Martin Ford: How We’ll Earn Money in a Future Without Jobs (Transcript)

Here is the full transcript of Martin Ford’s TED Talk: How We’ll Earn Money in a Future Without Jobs.


MP3 audio: 



Martin Ford – Futurist

I’m going to begin with a scary question: Are we heading toward a future without jobs?

The remarkable progress that we’re seeing in technologies like self-driving cars has led to an explosion of interest
in this question. But because it’s something that’s been asked so many times in the past, maybe what we should really be asking is whether this time is really different.

The fear that automation might displace workers and potentially lead to lots of unemployment goes back at a minimum 200 years to the Luddite revolts in England. And since then this concern has come up again and again.

I’m going to guess that most of you have probably never heard of the Triple Revolution report. But this was a very prominent report. It was put together by a brilliant group of people. It actually included two Nobel laureates.

And this report was presented to the President of the United States, and it argued that the U.S. was on the brink of economic and social upheaval because industrial automation was going to put millions of people out of work.

Now that report was delivered to President Lyndon Johnson in March of 1964. So that’s now over 50 years and of course that hasn’t really happened. And that’s been the story again and again. This alarm has been raised repeatedly but it’s always been a false alarm.

And because it’s been a false alarm, it’s led to a very conventional way of thinking about this. And that says essentially that yes, technology may devastate entire industries. It may wipe out whole occupations and types of work.

But at the same time, of course, progress is going to lead to entirely new things. So there will be new industries that will arise in the future and those industries, of course, will have to hire people. There’ll be new kinds of work that will appear and those might be things that today we can’t really even imagine.

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And that has been the story so far, and it’s been a positive story. It turns out that the new jobs that have been created have generally been a lot better than the old ones. They have, for example, been more engaging. They’ve been in safer, more comfortable work environments, and of course they’ve paid more.

So it has been a positive story. That’s the way things have played out so far. But there is one particular class of worker for whom the story has been quite different. And for these workers, technology has completely decimated their work and it really hasn’t created any new opportunities at all. And these workers, of course, are horses.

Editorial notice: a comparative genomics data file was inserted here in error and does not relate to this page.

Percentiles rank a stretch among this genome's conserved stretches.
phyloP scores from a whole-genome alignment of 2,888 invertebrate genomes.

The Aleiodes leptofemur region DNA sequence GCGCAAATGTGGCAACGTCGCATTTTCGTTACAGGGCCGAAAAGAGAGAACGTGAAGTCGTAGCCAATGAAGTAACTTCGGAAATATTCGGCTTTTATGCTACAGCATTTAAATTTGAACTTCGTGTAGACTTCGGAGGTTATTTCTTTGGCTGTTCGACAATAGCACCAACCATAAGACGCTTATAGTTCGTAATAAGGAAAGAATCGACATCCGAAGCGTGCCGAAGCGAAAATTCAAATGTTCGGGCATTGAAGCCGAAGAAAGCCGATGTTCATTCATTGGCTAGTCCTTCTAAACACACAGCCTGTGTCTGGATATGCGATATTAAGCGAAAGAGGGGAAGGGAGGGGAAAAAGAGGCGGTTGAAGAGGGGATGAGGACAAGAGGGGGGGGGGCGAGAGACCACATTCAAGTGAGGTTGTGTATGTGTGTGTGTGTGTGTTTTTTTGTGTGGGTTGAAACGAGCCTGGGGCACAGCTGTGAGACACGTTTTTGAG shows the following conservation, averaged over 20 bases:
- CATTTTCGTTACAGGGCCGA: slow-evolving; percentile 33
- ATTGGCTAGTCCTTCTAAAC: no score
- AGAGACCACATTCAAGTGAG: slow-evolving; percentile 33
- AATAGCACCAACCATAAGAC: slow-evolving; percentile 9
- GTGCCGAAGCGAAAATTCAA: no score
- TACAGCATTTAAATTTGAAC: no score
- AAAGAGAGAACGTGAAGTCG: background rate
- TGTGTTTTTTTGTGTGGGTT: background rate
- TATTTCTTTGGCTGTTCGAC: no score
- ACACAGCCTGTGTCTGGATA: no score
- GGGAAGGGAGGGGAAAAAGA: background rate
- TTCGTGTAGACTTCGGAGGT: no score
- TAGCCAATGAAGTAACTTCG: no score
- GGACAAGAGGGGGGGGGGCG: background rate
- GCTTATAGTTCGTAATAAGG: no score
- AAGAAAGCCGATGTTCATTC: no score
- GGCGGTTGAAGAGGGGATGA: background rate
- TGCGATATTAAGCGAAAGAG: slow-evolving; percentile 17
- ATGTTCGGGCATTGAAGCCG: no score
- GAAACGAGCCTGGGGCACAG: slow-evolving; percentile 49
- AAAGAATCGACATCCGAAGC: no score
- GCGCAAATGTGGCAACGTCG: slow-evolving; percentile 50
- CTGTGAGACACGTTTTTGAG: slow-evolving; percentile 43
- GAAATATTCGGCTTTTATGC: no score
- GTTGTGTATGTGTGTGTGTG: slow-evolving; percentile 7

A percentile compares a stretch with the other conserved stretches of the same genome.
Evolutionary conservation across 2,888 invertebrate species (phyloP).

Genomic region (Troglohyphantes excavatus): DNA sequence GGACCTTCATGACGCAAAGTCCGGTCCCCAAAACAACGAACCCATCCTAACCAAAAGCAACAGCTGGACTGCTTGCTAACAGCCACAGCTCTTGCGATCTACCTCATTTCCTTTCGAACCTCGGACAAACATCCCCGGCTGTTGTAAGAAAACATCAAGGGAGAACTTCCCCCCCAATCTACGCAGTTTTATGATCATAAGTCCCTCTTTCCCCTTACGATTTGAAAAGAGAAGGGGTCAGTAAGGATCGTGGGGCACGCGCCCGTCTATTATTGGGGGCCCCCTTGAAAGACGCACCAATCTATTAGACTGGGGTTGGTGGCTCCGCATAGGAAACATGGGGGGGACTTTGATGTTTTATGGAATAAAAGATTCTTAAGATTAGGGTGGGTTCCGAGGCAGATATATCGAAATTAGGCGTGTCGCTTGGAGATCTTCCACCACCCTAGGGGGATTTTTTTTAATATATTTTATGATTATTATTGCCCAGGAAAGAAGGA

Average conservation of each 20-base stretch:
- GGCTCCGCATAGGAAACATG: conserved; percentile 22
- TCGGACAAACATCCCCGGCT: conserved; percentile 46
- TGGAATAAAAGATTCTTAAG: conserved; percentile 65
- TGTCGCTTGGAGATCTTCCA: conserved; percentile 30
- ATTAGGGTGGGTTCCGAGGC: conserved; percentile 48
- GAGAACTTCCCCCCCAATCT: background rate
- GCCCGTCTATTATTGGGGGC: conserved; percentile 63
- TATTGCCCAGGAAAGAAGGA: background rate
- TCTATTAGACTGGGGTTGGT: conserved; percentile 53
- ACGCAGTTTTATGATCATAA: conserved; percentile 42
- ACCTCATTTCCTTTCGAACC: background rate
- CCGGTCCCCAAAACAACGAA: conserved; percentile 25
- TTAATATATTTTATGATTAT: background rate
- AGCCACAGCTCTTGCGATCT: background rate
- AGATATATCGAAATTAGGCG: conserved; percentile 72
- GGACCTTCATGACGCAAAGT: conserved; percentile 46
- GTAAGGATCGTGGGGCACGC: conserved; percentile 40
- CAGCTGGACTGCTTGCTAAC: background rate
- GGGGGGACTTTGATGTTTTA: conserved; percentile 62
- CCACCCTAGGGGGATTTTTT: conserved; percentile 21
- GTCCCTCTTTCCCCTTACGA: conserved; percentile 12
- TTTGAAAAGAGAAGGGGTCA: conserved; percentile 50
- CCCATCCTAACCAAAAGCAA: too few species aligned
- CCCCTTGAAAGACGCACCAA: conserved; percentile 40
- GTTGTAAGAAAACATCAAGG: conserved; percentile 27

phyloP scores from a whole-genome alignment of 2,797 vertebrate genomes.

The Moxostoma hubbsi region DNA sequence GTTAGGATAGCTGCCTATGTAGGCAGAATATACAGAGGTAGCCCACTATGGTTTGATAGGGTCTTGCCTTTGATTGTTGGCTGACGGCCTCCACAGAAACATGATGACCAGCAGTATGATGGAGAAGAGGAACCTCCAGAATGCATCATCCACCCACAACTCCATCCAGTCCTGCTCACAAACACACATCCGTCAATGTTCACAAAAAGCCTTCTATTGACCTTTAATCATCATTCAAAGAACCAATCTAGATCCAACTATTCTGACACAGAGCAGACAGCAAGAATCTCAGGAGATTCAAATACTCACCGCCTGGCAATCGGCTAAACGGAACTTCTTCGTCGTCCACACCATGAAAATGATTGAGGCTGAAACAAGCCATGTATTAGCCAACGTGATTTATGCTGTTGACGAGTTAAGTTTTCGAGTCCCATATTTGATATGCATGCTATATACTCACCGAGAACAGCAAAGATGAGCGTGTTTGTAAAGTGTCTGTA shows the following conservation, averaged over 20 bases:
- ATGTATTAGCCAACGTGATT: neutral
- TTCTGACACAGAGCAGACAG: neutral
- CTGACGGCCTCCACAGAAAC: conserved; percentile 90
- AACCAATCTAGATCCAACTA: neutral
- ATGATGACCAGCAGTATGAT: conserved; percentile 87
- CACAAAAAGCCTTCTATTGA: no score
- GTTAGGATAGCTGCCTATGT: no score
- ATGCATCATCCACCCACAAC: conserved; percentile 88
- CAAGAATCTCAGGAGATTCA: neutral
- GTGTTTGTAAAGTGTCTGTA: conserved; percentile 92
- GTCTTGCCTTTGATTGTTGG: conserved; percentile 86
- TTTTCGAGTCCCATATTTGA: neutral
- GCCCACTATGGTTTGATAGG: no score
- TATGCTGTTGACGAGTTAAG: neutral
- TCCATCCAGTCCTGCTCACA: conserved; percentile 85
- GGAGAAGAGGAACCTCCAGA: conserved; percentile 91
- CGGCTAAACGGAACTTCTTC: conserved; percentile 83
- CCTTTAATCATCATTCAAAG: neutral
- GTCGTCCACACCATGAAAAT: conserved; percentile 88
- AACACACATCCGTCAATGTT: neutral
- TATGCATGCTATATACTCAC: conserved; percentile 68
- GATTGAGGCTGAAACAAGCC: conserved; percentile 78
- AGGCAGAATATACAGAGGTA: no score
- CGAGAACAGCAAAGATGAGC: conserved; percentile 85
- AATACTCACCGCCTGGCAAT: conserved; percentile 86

So I can ask a very provocative question: is it possible that at some point in the future a significant fraction of the human workforce is going to be made redundant in the way that horses were.

Now you might have a very visceral reflexive reaction to that. You might say that’s absurd; how can you possibly compare human beings to horses? Horses, of course, are very limited and when cars and trucks and tractors came along, horses really had nowhere else to turn.

People, on the other hand, are intelligent. We can learn, we can adapt, and in theory that ought to mean that we can always find something new to do and that we can always remain relevant to the future economy.

But here’s the really critical thing to understand. The machines that will threaten workers in the future are really nothing like those cars and trucks and tractors that displaced horses. The future is going to be full of thinking, learning, adapting machines. And what that really means is that technology is finally beginning to encroach on that fundamental human capability. The thing that makes us so different from horses and the very thing that so far has allowed us to stay ahead of the march of progress and remain relevant and in fact indispensable to the economy.

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So what is it that is really so different about today’s information technology relative to what we’ve seen in the past? I would point to three fundamental things.

And the first thing is that, of course, we have seen this ongoing process of exponential acceleration. Now I know you all know about Moore’s law. But in fact, it’s more broad-based than that. It extends in many cases, for example, to software. It extends to communications bandwidth and so forth.

But the really key thing to understand is that this acceleration has now been going on for a really long time. In fact, it’s been going on for decades. If you measure from the late 1950s when the first integrated circuits were fabricated, we’ve seen something on the order of 30 doublings in computational power since then.

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